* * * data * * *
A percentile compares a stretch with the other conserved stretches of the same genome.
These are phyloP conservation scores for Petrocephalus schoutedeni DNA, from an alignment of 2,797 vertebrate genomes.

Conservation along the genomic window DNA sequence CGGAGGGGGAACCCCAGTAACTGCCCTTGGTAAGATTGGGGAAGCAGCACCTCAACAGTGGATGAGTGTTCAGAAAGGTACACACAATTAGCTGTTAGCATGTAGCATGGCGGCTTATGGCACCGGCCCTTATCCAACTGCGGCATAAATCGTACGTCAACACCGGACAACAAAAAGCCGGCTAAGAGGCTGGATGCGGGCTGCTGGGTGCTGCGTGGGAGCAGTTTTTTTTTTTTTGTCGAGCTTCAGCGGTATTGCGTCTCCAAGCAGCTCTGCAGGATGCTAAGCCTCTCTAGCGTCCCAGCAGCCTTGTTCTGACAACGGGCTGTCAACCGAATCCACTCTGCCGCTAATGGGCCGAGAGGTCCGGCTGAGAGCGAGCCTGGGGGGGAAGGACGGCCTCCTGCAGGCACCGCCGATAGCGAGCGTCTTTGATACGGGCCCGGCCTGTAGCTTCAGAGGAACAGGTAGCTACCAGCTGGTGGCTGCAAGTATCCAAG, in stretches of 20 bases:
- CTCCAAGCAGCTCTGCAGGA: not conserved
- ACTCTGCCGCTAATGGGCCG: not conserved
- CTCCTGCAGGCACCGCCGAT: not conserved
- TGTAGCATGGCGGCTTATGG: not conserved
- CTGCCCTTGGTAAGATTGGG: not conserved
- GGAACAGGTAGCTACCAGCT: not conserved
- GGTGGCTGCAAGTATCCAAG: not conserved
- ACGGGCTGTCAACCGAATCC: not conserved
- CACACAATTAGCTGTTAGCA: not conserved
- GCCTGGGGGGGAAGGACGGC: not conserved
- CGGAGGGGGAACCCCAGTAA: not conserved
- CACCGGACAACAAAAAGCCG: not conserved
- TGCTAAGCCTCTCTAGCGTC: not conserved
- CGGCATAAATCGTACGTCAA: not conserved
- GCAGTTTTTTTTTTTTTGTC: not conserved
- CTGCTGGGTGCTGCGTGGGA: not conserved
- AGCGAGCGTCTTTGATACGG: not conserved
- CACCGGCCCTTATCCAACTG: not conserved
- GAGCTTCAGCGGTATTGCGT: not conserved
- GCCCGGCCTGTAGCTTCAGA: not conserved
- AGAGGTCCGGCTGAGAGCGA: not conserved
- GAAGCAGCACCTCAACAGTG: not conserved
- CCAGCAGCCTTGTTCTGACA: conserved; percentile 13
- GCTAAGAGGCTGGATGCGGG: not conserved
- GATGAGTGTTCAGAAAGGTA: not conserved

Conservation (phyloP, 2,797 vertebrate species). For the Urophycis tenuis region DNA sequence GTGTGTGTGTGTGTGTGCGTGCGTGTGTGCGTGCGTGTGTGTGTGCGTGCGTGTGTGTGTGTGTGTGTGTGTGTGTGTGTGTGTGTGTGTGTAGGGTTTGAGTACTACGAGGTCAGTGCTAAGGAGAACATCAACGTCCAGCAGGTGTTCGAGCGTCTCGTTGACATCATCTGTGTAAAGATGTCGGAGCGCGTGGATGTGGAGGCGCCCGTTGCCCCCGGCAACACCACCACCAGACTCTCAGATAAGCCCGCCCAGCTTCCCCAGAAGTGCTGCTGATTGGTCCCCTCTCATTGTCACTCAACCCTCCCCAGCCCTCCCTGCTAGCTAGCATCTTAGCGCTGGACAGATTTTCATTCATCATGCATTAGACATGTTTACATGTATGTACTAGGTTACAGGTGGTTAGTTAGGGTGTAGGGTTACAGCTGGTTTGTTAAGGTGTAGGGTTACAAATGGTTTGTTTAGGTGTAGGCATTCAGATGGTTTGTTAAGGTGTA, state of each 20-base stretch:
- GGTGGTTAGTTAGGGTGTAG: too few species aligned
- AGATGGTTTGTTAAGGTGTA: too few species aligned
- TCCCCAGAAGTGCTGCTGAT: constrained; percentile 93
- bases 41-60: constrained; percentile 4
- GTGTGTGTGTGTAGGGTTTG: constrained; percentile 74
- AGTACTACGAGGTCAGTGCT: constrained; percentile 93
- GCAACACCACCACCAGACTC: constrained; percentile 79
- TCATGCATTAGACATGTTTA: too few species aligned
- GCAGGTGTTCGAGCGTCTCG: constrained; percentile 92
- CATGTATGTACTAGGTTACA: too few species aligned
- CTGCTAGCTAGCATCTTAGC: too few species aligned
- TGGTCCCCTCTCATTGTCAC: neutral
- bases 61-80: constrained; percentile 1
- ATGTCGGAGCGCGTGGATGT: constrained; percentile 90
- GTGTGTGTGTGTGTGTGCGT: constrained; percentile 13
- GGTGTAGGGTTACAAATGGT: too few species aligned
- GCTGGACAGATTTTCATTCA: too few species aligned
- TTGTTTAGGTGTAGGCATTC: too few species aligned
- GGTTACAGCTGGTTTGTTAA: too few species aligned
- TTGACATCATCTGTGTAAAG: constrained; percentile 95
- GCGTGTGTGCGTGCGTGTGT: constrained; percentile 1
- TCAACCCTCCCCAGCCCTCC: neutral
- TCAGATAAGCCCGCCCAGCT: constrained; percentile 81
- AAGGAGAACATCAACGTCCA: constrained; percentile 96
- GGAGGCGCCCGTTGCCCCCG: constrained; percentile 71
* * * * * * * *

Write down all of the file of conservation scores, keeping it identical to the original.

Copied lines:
A percentile compares a stretch with the other conserved stretches of the same genome.
These are phyloP conservation scores for Petrocephalus schoutedeni DNA, from an alignment of 2,797 vertebrate genomes.

Conservation along the genomic window DNA sequence CGGAGGGGGAACCCCAGTAACTGCCCTTGGTAAGATTGGGGAAGCAGCACCTCAACAGTGGATGAGTGTTCAGAAAGGTACACACAATTAGCTGTTAGCATGTAGCATGGCGGCTTATGGCACCGGCCCTTATCCAACTGCGGCATAAATCGTACGTCAACACCGGACAACAAAAAGCCGGCTAAGAGGCTGGATGCGGGCTGCTGGGTGCTGCGTGGGAGCAGTTTTTTTTTTTTTGTCGAGCTTCAGCGGTATTGCGTCTCCAAGCAGCTCTGCAGGATGCTAAGCCTCTCTAGCGTCCCAGCAGCCTTGTTCTGACAACGGGCTGTCAACCGAATCCACTCTGCCGCTAATGGGCCGAGAGGTCCGGCTGAGAGCGAGCCTGGGGGGGAAGGACGGCCTCCTGCAGGCACCGCCGATAGCGAGCGTCTTTGATACGGGCCCGGCCTGTAGCTTCAGAGGAACAGGTAGCTACCAGCTGGTGGCTGCAAGTATCCAAG, in stretches of 20 bases:
- CTCCAAGCAGCTCTGCAGGA: not conserved
- ACTCTGCCGCTAATGGGCCG: not conserved
- CTCCTGCAGGCACCGCCGAT: not conserved
- TGTAGCATGGCGGCTTATGG: not conserved
- CTGCCCTTGGTAAGATTGGG: not conserved
- GGAACAGGTAGCTACCAGCT: not conserved
- GGTGGCTGCAAGTATCCAAG: not conserved
- ACGGGCTGTCAACCGAATCC: not conserved
- CACACAATTAGCTGTTAGCA: not conserved
- GCCTGGGGGGGAAGGACGGC: not conserved
- CGGAGGGGGAACCCCAGTAA: not conserved
- CACCGGACAACAAAAAGCCG: not conserved
- TGCTAAGCCTCTCTAGCGTC: not conserved
- CGGCATAAATCGTACGTCAA: not conserved
- GCAGTTTTTTTTTTTTTGTC: not conserved
- CTGCTGGGTGCTGCGTGGGA: not conserved
- AGCGAGCGTCTTTGATACGG: not conserved
- CACCGGCCCTTATCCAACTG: not conserved
- GAGCTTCAGCGGTATTGCGT: not conserved
- GCCCGGCCTGTAGCTTCAGA: not conserved
- AGAGGTCCGGCTGAGAGCGA: not conserved
- GAAGCAGCACCTCAACAGTG: not conserved
- CCAGCAGCCTTGTTCTGACA: conserved; percentile 13
- GCTAAGAGGCTGGATGCGGG: not conserved
- GATGAGTGTTCAGAAAGGTA: not conserved

Conservation (phyloP, 2,797 vertebrate species). For the Urophycis tenuis region DNA sequence GTGTGTGTGTGTGTGTGCGTGCGTGTGTGCGTGCGTGTGTGTGTGCGTGCGTGTGTGTGTGTGTGTGTGTGTGTGTGTGTGTGTGTGTGTGTAGGGTTTGAGTACTACGAGGTCAGTGCTAAGGAGAACATCAACGTCCAGCAGGTGTTCGAGCGTCTCGTTGACATCATCTGTGTAAAGATGTCGGAGCGCGTGGATGTGGAGGCGCCCGTTGCCCCCGGCAACACCACCACCAGACTCTCAGATAAGCCCGCCCAGCTTCCCCAGAAGTGCTGCTGATTGGTCCCCTCTCATTGTCACTCAACCCTCCCCAGCCCTCCCTGCTAGCTAGCATCTTAGCGCTGGACAGATTTTCATTCATCATGCATTAGACATGTTTACATGTATGTACTAGGTTACAGGTGGTTAGTTAGGGTGTAGGGTTACAGCTGGTTTGTTAAGGTGTAGGGTTACAAATGGTTTGTTTAGGTGTAGGCATTCAGATGGTTTGTTAAGGTGTA, state of each 20-base stretch:
- GGTGGTTAGTTAGGGTGTAG: too few species aligned
- AGATGGTTTGTTAAGGTGTA: too few species aligned
- TCCCCAGAAGTGCTGCTGAT: constrained; percentile 93
- bases 41-60: constrained; percentile 4
- GTGTGTGTGTGTAGGGTTTG: constrained; percentile 74
- AGTACTACGAGGTCAGTGCT: constrained; percentile 93
- GCAACACCACCACCAGACTC: constrained; percentile 79
- TCATGCATTAGACATGTTTA: too few species aligned
- GCAGGTGTTCGAGCGTCTCG: constrained; percentile 92
- CATGTATGTACTAGGTTACA: too few species aligned
- CTGCTAGCTAGCATCTTAGC: too few species aligned
- TGGTCCCCTCTCATTGTCAC: neutral
- bases 61-80: constrained; percentile 1
- ATGTCGGAGCGCGTGGATGT: constrained; percentile 90
- GTGTGTGTGTGTGTGTGCGT: constrained; percentile 13
- GGTGTAGGGTTACAAATGGT: too few species aligned
- GCTGGACAGATTTTCATTCA: too few species aligned
- TTGTTTAGGTGTAGGCATTC: too few species aligned
- GGTTACAGCTGGTTTGTTAA: too few species aligned
- TTGACATCATCTGTGTAAAG: constrained; percentile 95
- GCGTGTGTGCGTGCGTGTGT: constrained; percentile 1
- TCAACCCTCCCCAGCCCTCC: neutral
- TCAGATAAGCCCGCCCAGCT: constrained; percentile 81
- AAGGAGAACATCAACGTCCA: constrained; percentile 96
- GGAGGCGCCCGTTGCCCCCG: constrained; percentile 71